I’m guessing much of the World will eventually go to Fast Neutron Reactors of GenIV SMR design – these have the added advantage of being able to use nuclear waste from existing reactors as a fuel, and burning that fuel down to eliminate actinides – which are the long-lived isotopes that we need most worry about. They also ‘burn’ uranium vastly more efficiently than conventional designs. The World has had 400 reactor-years of operating experience for FNRs – so many know what they are talking about.
    I CANNOT believe so many countries are continuing with nuclear, if their is no future for this technology. Geoffrey Miell’s ‘they are to slow’ is a red herring – wind turbines and PV panels do wear out eventually, and down the track decisions will be made to replace them like-for-like, together with their batteries, or replace them with alternative technologies.
    I believe we would be foolish not to become involved again.

    • Geoff Miell says

      Ian Thompson,
      You state: “I CANNOT believe so many countries are continuing with nuclear, if their is no future for this technology.”

      I’d suggest it’s about having the option to access sufficient quantities of fissile materials for nuclear weapons. Even if the initial intent is only for peaceful purposes, a regime/policy change can make diverting fissile materials from nuclear power plants for military purposes so much easier. A nuclear power reactor core contains enough fissile materials, with further reprocessing/enrichment, to produce quite a few nuclear weapons. Where there’s a will, there will be a way!

      You state: “Geoffrey Miell’s ‘they are to slow’ is a red herring…”

      The first demonstration modular high-temperature reactor (HTR) in China, called the HTR-10, (modelled on the German HTR-MODUL) began construction in 2005 and first gained criticality in Dec 2000 and operated at full power in Jan 2003.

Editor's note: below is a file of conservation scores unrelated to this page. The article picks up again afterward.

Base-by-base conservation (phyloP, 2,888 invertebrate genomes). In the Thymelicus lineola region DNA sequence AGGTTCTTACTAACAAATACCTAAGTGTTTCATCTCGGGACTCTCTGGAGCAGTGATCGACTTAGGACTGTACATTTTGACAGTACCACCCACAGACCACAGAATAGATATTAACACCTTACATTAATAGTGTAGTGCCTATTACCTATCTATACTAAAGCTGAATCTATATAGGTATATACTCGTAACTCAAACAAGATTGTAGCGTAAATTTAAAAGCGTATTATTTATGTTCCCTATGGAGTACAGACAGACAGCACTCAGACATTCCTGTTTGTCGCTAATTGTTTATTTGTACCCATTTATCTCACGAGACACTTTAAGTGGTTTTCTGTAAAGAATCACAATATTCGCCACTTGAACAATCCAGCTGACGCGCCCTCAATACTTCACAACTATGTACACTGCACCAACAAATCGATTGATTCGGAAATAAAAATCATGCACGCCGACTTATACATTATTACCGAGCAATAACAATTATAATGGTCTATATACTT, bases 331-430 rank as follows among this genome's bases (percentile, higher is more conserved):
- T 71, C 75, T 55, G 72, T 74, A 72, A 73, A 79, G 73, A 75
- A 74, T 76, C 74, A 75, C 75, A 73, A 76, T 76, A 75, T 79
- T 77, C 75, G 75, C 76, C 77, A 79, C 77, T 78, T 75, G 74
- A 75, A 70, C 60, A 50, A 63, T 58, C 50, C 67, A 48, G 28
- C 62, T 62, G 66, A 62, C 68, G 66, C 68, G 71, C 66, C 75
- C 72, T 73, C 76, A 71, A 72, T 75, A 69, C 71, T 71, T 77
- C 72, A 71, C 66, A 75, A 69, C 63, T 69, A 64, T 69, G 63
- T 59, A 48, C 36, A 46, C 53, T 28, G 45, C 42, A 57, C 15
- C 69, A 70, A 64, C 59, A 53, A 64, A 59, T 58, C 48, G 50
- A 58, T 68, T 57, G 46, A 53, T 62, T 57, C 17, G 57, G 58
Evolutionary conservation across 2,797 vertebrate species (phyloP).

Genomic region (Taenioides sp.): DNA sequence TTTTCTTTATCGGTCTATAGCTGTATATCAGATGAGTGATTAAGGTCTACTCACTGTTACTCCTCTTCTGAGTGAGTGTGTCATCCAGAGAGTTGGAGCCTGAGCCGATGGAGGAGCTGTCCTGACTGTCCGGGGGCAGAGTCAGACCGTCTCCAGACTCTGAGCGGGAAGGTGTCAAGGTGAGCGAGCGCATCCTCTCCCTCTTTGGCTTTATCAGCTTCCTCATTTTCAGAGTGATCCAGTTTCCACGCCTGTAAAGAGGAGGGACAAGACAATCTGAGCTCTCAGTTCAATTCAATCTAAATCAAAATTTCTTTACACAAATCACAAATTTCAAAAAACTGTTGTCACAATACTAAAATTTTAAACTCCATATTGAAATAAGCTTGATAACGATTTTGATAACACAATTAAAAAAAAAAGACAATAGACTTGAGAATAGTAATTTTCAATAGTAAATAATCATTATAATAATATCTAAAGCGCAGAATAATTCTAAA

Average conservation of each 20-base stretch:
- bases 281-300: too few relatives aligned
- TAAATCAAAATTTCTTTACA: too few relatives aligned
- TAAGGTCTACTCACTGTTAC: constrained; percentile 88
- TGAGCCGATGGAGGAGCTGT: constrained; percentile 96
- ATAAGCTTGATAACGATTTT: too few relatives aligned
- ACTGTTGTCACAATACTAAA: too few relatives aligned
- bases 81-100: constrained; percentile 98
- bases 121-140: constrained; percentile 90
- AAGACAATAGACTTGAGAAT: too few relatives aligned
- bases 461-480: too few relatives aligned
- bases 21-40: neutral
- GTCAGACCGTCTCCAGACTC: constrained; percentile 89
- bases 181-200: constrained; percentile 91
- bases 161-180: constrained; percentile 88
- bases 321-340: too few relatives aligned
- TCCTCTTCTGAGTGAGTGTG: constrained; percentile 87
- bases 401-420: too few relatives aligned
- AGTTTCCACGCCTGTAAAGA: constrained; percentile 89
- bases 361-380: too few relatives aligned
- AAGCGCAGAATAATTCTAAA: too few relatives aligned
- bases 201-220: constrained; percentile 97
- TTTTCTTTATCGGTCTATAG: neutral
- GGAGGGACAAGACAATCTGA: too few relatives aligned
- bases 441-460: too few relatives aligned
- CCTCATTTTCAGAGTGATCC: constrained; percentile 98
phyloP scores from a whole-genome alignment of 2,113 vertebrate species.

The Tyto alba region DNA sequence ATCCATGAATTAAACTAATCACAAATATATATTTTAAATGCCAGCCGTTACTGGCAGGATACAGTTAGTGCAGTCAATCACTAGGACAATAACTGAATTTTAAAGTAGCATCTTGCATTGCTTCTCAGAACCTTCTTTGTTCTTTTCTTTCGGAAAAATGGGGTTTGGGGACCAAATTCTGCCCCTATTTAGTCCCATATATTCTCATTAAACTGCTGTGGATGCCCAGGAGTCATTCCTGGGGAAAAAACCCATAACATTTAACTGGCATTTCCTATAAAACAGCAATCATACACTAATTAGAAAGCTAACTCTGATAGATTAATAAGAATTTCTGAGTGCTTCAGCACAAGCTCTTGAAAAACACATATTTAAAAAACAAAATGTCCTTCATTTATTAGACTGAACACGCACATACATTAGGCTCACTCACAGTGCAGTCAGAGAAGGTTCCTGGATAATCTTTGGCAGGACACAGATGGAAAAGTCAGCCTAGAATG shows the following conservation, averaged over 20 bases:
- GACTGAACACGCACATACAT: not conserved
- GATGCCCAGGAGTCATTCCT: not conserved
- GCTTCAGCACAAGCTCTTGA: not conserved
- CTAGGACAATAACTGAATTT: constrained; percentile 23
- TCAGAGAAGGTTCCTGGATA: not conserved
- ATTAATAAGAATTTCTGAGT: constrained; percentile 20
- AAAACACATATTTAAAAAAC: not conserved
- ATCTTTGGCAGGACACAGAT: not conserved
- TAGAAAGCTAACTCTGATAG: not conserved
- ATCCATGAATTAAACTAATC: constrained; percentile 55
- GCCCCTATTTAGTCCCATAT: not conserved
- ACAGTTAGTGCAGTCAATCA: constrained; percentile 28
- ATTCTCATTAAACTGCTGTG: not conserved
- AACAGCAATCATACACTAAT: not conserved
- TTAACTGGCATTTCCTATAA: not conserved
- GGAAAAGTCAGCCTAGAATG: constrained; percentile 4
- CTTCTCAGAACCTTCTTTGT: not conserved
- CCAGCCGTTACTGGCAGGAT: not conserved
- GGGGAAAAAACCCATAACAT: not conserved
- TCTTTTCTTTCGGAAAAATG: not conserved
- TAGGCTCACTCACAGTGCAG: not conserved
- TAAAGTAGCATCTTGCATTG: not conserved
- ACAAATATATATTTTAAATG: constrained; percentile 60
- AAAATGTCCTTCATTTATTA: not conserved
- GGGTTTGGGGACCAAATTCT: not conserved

The HTR-10 led to the HTR-PM, an industrial scale demonstration power plant with modular HTRs, a proposal by INET in 2001 and subsequently approved by the central government in 2006 as one of the sixteen National Science and Technology Major Projects (NSTMPs). The first concrete of the HTR-PM was poured on 9 Dec 2012, and the civil work of the reactor building was completed on 30 Jun 2015.

      My observations:
      1. Its taken circa 15 years so far to get from initial approval for the HTR-PM to initial commissioning hot tests, and yet it’s still not fully operational – IMO, MUCH TOO SLOW;
      2. The HTR-PM is a “demonstration power plant” that still hasn’t yet DEMONSTRATED it works entirely as claimed;
      3. There’s no indication of costs – good luck with getting accurate costs from China;
      4. The primary cooling circuit coolant is helium – see: https://oilprice.com/Energy/Energy-General/A-Global-Helium-Shortage-Is-Now-Looming.html
      5. It doesn’t solve the finite nuclear fuel supply situation;
      6. It doesn’t solve the ultra-long-term storage of high-level nuclear waste.

      The evidence I see indicates new nuclear technologies cannot save us.

      Nuclear reactors wear out eventually and need to be decommissioned. Decommissioning costs are expensive and not included in LCOE analyses.

      Meanwhile, on Jun 7, the International Military Council on Climate and Security published its report titled “The World Climate and Security Report 2021”, which warns of the compound security threats posed by the convergence of climate change with other global risks, such as COVID-19. The report reveals that the increasing pace and intensity of climate hazards will strain military and security services around the world as they are called on to respond to climate-driven crises, while also facing direct climate threats to their own infrastructure and readiness.

  5. Ian Thompson says

    Yes Geoffrey – you appear to not understand the concepts behind the GenIV protocol types of nuclear reactors, and especially Fast Neutron Reactor (FNR) operational characteristics (400 reactor-years of experience in this industry).